The roots of the nation’s polarized and sometimes paralyzed politics, decades in the making, are too complex and far-reaching to be easily reversed or resolved. Even so, some political scientists and politicians argue that making simple changes — expanding who can vote in primary elections, for instance, or rethinking how legislative districts are drawn — could make a difference in the kind of government that follows.

A nationwide USA TODAY/Bipartisan Policy Center poll finds a majority of Americans support a range of proposals aimed at easing hyper-partisanship and building confidence in elections. Some command the sort of broad bipartisan backing rare in national politics.

Allow independents to vote in primaries? Yes. Require photo IDs to curb voter fraud? Definitely. Find an alternative to having legislatures draw congressional districts? Maybe. Vote over the Internet? Well, no.

The survey of 1,000 adults by Republican pollster Whit Ayres and Democratic pollster Mark Mellman, taken Sept. 19-23, has a margin of error of +/-3 percentage points.

To read the full article, please click here.

USA TODAY/Bipartisan Policy Center Survey on Public Service

Our survey on public and community service, conducted with our colleagues at The Mellman Group for the Bipartisan Policy Center and USA TODAY, was featured in Susan Page’s story on July 22:

WASHINGTON — The American impulse to make a contribution to the community is strong, but the feeling that politics can be an avenue to do that seems to be souring.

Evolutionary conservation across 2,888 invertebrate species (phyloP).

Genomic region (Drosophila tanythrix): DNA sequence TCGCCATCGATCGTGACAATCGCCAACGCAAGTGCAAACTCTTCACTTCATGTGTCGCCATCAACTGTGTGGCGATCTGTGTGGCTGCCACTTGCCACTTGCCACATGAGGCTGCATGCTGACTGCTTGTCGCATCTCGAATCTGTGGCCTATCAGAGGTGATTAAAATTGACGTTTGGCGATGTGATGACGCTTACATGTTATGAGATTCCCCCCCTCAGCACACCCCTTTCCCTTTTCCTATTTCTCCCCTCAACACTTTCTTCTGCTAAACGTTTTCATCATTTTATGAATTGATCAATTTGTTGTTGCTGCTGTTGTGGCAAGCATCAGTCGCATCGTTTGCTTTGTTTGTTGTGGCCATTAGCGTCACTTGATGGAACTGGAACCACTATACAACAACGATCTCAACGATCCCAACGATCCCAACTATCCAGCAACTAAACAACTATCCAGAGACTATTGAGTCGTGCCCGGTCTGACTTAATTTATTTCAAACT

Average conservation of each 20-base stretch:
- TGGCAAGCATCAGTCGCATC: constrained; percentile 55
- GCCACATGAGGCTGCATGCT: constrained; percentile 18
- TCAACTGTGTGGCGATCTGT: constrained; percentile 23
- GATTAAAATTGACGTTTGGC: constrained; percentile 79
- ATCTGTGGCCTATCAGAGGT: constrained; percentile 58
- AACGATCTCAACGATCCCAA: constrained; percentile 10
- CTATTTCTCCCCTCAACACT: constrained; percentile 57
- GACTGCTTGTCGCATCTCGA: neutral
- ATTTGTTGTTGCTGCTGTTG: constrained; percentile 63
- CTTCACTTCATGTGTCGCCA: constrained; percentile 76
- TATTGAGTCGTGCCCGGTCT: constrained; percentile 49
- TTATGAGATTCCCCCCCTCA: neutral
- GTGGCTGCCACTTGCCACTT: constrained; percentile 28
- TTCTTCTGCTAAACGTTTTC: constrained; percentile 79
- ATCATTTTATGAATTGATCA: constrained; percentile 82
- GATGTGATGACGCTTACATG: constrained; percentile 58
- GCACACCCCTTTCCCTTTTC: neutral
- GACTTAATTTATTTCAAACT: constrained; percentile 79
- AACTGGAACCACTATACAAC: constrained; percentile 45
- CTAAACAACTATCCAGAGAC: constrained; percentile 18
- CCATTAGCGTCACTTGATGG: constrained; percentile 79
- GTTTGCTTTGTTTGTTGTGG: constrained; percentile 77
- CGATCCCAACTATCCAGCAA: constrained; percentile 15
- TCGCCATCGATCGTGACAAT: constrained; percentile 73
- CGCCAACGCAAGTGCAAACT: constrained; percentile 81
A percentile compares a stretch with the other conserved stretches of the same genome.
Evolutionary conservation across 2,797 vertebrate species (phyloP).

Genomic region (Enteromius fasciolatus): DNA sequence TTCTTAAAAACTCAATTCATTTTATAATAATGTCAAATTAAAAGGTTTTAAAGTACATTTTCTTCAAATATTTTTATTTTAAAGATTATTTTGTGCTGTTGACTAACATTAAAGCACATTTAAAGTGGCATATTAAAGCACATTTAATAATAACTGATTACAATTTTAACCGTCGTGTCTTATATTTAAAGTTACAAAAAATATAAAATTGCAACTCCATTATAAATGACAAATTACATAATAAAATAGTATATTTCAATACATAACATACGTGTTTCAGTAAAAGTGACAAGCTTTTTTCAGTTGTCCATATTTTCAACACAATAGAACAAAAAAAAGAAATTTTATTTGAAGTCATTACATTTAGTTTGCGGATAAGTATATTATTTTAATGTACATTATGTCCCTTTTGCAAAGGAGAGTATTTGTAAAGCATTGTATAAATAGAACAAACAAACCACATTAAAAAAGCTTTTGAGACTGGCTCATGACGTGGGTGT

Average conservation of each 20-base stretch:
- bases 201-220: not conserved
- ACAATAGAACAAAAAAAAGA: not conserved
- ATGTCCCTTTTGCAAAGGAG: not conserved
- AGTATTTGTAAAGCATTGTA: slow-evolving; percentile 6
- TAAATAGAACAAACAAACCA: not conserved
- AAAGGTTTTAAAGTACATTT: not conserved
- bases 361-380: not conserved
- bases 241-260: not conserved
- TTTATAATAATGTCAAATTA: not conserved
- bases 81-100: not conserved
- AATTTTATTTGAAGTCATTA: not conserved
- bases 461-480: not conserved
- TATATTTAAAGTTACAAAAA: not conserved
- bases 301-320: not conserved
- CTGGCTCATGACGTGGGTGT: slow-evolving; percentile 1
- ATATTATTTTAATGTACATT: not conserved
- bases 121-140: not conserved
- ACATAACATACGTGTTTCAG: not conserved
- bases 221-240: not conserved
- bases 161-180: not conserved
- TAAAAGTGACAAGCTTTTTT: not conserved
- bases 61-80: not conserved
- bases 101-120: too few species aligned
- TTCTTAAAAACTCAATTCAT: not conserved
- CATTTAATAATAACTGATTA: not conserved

A new USA TODAY/Bipartisan Policy Center poll finds that Americans by more than 2-1 say the best way to make positive changes in society is through volunteer organizations and charities, not by being active in government. Those younger than 30 are particularly put off by politics. They are significantly less likely than their parents to say participating in politics is an important value in their lives.

To read the full story, please click here. For the toplines, crosstabs, and analysis memo, please visit the Bipartisan Policy Center website here.

Political Partisanship Mirrors Public

Our survey, conducted with our colleagues at The Mellman Group for the Bipartisan Policy Center and USA TODAY, was featured in Susan Page’s story on March 6:

Americans who blame Washington politicians for the polarization and gridlock of the nation’s politics might want to look in the mirror: Like the elected officials they decry, voters tend to automatically retreat into partisan camps even when they disagree with the party line on policy.

A USA TODAY/Bipartisan Policy Center Poll shows that the officials who have been unable to avert the automatic spending cuts known as sequestration – the current debate centers more on who’s to blame for them – in some ways reflect constituents who view the opposition party as deeply untrustworthy and its positions extreme. Though most Republican and Democratic voters say American politics are more polarized than the American people are, the findings indicate that on that they’re wrong.